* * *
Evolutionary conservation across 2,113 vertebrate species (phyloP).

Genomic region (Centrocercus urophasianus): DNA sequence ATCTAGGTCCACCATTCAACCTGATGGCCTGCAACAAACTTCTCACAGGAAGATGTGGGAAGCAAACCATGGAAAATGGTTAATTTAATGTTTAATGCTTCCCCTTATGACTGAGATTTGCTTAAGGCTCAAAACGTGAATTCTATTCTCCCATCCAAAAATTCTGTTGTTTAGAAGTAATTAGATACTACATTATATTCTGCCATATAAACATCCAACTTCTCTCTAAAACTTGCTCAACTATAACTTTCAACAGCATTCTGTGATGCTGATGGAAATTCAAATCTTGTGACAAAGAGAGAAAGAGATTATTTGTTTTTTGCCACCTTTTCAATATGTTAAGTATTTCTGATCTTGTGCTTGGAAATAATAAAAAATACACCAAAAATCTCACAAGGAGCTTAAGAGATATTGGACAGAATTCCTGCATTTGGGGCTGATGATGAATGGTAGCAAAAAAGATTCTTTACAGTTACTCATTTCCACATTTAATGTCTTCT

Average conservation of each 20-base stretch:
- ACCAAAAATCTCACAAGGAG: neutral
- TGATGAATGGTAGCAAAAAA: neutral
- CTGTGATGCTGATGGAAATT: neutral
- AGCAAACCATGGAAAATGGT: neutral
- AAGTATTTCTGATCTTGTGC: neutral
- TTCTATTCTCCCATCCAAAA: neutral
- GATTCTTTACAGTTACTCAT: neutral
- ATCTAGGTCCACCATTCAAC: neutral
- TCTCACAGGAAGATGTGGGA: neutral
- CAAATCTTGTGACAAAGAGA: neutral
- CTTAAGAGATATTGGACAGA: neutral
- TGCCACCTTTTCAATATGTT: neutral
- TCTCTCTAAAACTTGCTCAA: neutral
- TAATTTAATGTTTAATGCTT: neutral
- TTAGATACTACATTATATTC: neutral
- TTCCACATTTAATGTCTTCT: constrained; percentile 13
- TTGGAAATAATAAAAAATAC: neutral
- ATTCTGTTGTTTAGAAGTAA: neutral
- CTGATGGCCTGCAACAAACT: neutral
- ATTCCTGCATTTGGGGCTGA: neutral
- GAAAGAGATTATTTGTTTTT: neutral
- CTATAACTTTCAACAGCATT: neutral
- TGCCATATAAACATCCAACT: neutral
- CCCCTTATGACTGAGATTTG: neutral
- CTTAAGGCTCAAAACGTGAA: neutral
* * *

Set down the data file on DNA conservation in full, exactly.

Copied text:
Evolutionary conservation across 2,113 vertebrate species (phyloP).

Genomic region (Centrocercus urophasianus): DNA sequence ATCTAGGTCCACCATTCAACCTGATGGCCTGCAACAAACTTCTCACAGGAAGATGTGGGAAGCAAACCATGGAAAATGGTTAATTTAATGTTTAATGCTTCCCCTTATGACTGAGATTTGCTTAAGGCTCAAAACGTGAATTCTATTCTCCCATCCAAAAATTCTGTTGTTTAGAAGTAATTAGATACTACATTATATTCTGCCATATAAACATCCAACTTCTCTCTAAAACTTGCTCAACTATAACTTTCAACAGCATTCTGTGATGCTGATGGAAATTCAAATCTTGTGACAAAGAGAGAAAGAGATTATTTGTTTTTTGCCACCTTTTCAATATGTTAAGTATTTCTGATCTTGTGCTTGGAAATAATAAAAAATACACCAAAAATCTCACAAGGAGCTTAAGAGATATTGGACAGAATTCCTGCATTTGGGGCTGATGATGAATGGTAGCAAAAAAGATTCTTTACAGTTACTCATTTCCACATTTAATGTCTTCT

Average conservation of each 20-base stretch:
- ACCAAAAATCTCACAAGGAG: neutral
- TGATGAATGGTAGCAAAAAA: neutral
- CTGTGATGCTGATGGAAATT: neutral
- AGCAAACCATGGAAAATGGT: neutral
- AAGTATTTCTGATCTTGTGC: neutral
- TTCTATTCTCCCATCCAAAA: neutral
- GATTCTTTACAGTTACTCAT: neutral
- ATCTAGGTCCACCATTCAAC: neutral
- TCTCACAGGAAGATGTGGGA: neutral
- CAAATCTTGTGACAAAGAGA: neutral
- CTTAAGAGATATTGGACAGA: neutral
- TGCCACCTTTTCAATATGTT: neutral
- TCTCTCTAAAACTTGCTCAA: neutral
- TAATTTAATGTTTAATGCTT: neutral
- TTAGATACTACATTATATTC: neutral
- TTCCACATTTAATGTCTTCT: constrained; percentile 13
- TTGGAAATAATAAAAAATAC: neutral
- ATTCTGTTGTTTAGAAGTAA: neutral
- CTGATGGCCTGCAACAAACT: neutral
- ATTCCTGCATTTGGGGCTGA: neutral
- GAAAGAGATTATTTGTTTTT: neutral
- CTATAACTTTCAACAGCATT: neutral
- TGCCATATAAACATCCAACT: neutral
- CCCCTTATGACTGAGATTTG: neutral
- CTTAAGGCTCAAAACGTGAA: neutral